|HEALTH DEPARTMENT||ADMINISTRATION||COMMUNICABLE DISEASES||IMMUNIZATIONS||ENVIRONMENTAL HEALTH||HEALTH EDUCATION||PERSONAL HEALTH||NEWS RELEASES||Freedom of Information Act (FOIA)||Contact Us|
LaSalle County Health Department, through a grant from the Illinois Emergency Management Agency (IEMA), has free radon test kits available to residents of LaSalle County. Test kits can be picked up during regular business hours (Mon.-Fri., 8:00 a.m. to 4:30 p.m.) at 717 E. Etna Road in Ottawa.
Radon is a radioactive gas that occurs naturally in most soil. As radon travels through the soil, it can easily move through small spaces in a foundation and enter a building, where it becomes trapped and accumulates in the air. Radon has no taste, smell, or color. Testing is the only way to find out if there is a dangerous level of radon in your home.
Most radon exposures occur in the home. When people breathe in radon, it damages the lungs, which can cause lung cancer. According to the Centers for Disease Control and Prevention (CDC), radon is the second leading cause of lung cancer after cigarette smoking. Radon can be found throughout Illinois and levels can vary from one home to another, even in the same neighborhood. As many as 1,160 Illinois citizens are at risk of developing radon-related lung cancer each year according to the IEMA.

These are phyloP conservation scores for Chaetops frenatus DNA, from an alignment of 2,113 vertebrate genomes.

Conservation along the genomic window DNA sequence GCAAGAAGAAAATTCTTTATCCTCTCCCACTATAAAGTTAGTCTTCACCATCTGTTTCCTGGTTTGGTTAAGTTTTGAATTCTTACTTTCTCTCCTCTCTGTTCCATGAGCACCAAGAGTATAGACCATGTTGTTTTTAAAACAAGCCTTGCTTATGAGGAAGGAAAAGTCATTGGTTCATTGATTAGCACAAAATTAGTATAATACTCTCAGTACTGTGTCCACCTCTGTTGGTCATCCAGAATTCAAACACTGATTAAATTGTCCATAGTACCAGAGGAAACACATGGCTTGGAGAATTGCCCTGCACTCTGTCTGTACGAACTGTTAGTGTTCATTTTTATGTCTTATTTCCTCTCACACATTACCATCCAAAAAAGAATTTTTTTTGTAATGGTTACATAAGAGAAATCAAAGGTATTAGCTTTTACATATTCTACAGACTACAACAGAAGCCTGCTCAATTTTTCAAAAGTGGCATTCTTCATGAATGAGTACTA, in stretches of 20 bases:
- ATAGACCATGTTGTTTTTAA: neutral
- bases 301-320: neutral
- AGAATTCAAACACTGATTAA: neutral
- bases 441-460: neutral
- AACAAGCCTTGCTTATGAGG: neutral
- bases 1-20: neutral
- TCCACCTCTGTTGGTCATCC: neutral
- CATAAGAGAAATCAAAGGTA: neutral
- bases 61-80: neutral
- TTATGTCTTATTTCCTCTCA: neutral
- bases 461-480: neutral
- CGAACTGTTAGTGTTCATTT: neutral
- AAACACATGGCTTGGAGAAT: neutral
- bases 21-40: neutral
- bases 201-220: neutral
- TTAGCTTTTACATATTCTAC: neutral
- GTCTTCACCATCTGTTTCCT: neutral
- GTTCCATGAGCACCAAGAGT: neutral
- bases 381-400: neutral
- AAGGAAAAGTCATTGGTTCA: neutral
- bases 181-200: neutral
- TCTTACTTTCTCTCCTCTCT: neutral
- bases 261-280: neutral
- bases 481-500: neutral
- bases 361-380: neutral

The Environmental Protection Agency (EPA) has established the radon action level at 4 picocuries per liter of air (4 pCi/L). At or above this level, it is recommended that corrective measures be taken to reduce indoor radon levels. Radon mitigation is the only effective way to reduce levels and decrease the risk of lung cancer. The most common radon reduction system involves the installation of a vent pipe and fan, which draws air from underneath a building and displaces it outside. The cost of a system varies depending on the reduction method chosen and building size. Radon is a preventable health threat through testing and mitigation.
According to the IEMA, approximately one in two homes tested in Illinois (45 percent of homes) have radon at or above the EPA action level of 4 pCi/L. In addition, the average Illinois indoor air radon concentration is 5.1 pCi/L. Homeowners can test their homes with a simple kit. Testing is easy and convenient, taking 3-7 days. Tests should be done on the lowest level of the home that is frequently occupied. Tests should not be done in kitchens, bathrooms, laundry rooms, or utility rooms. Call the LaSalle County Health Department at (815) 433-3366, for more information on radon test kits.
|Public Health Vision: Healthy People in Healthy Communities|
|Public Health Mission: Promote Health and Prevent Disease|
Health Department Freedom of information Form
|Central Illinois Health Departments|